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As part of the Knowledge for Action in Urban Equality (Urban KNOW) project, the Kampala City team hosted a workshop on the 13th of December, 2018, in collaboration with research partners from University College of London (UCL). Also in attendance were researchers and stakeholders drawn from the Urban Action Lab, Makerere University (UAL), Kasubi Parish local Community Development Initiative (KALOCODE), Lubaga Charcoal Briquette Cooperative Society Limited (LUCHACOS), ACTogether (the support NGO for Uganda’s Federation of Urban Poor), Shelter and Settlements Alternatives: Uganda Human Settlements Network (SSA – UHSNET), Bwaise community members and a representative from Ministry of Lands, Housing and Urban Development. The project examines how urban areas are increasingly becoming unequal places and how rapid urbanization in developing countries creates attendant challenges for growing urban populations. This project, therefore, seeks to deliver transformative research and capacity building for innovation in policy and planning to promote Urban Equality based on three selected development challenges;  Resilience, Extreme poverty and Prosperity across 3 geo-political regions (Africa, South-east Asia and Latin America), and in nine cities in developing counties including Kampala.  Each of the participating cities have developed projects that respond to at least one of the three development challenges with the goal of identifying pathways to urban equality within their local context.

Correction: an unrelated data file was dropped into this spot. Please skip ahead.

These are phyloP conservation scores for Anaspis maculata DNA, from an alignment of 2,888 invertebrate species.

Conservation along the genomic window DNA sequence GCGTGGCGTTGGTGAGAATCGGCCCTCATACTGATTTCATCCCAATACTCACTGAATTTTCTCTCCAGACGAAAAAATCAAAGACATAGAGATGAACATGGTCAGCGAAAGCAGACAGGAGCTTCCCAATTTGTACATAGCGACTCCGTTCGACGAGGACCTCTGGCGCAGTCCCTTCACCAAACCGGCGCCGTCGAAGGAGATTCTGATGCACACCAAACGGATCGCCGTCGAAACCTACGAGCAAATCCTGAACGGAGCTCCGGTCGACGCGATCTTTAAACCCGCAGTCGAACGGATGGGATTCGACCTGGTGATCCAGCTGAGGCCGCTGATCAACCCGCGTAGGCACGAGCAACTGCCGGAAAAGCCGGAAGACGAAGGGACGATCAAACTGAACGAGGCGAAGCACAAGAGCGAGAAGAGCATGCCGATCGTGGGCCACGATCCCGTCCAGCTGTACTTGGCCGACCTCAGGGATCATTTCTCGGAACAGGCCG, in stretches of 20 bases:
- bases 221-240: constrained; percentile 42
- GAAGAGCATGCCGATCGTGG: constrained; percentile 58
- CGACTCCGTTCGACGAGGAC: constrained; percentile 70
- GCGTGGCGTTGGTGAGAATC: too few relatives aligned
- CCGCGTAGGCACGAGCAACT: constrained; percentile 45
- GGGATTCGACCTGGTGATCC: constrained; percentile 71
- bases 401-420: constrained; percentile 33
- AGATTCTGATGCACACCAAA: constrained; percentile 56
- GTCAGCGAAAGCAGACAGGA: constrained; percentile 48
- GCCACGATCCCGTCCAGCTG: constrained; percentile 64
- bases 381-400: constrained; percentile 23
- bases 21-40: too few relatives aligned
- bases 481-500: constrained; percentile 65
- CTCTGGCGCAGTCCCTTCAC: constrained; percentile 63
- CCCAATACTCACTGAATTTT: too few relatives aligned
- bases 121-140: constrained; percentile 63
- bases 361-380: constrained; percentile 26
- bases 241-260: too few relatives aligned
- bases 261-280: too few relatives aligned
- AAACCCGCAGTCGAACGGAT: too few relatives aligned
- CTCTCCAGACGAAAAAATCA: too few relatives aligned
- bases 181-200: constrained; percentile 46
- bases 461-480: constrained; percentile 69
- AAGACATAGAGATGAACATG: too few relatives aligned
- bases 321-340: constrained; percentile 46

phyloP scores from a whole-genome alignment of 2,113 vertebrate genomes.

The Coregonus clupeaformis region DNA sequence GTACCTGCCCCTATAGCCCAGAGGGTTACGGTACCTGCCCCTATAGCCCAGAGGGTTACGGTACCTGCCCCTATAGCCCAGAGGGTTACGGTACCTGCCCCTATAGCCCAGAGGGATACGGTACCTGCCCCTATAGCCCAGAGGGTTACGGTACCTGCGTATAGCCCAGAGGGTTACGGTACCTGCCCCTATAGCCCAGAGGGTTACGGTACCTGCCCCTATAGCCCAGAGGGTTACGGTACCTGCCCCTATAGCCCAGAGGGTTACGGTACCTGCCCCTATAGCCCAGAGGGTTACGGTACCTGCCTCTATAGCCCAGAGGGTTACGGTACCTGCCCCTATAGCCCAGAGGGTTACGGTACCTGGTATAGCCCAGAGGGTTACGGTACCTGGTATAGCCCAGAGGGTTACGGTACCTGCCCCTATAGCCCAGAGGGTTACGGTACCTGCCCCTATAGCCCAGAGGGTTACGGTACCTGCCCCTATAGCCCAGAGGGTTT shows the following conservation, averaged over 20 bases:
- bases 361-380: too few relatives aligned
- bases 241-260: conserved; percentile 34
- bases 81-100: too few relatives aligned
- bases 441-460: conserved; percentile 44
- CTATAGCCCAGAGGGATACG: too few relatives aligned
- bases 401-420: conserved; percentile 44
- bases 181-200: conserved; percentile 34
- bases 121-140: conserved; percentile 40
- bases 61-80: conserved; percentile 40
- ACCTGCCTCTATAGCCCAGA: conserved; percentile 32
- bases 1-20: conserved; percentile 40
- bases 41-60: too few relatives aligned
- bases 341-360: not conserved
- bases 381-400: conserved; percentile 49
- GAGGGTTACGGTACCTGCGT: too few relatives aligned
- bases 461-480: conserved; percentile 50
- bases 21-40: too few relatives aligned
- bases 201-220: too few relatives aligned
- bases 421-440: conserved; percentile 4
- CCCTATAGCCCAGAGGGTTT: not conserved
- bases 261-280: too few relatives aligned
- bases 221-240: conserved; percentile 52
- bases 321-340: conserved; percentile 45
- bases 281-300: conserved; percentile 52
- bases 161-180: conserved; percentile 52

The workshop enabled interaction between the different researchers and stakeholders who will be co-producing knowledge for more equal urban places, to share the project aim and how the Kampala city case study fits into the big umbrella of the KNOW Project.
Women of Kasubi zone III under LUCHACOS (Photo Credit: David Heymann)

To get a deeper understanding of the Kampala City Partners project, the Energy Briquettes Production, the workshop was preceded by site visits to Kasuubi-Kawaala, Nakulabye,and Bwaise communities that are involved in the production of the energy briquettes, and which will be the sites for the Kampala City research. The workshop discussions revolved around understanding of the inequality in Kampala, why energy briquettes and how their production contributes to reducing extreme poverty in Kampala, improving resilience and thus promoting prosperity, and how the different briquettes producing community groups are organized.

“We have to start with what we have and in Kampala, where materials that have been traditionally thought of as useless and therefore deserve to be transported to a landfill, and an extra tax burden to the urban dweller of Kampala and a cost for the city authority, can now be thought about as materials which can be transformed into energy briquettes, into animal feed, and into composite manure. The idea is to create economic opportunities that the city has not thought about” said Professor Shuaib Lwasa, KNOW project Kampala City Lead while discussing the Kampala Inequality. He also stressed the lack of a formal social income classification and how it is paramount that other measures other than income poverty (based on expenditure) are found to measure poverty.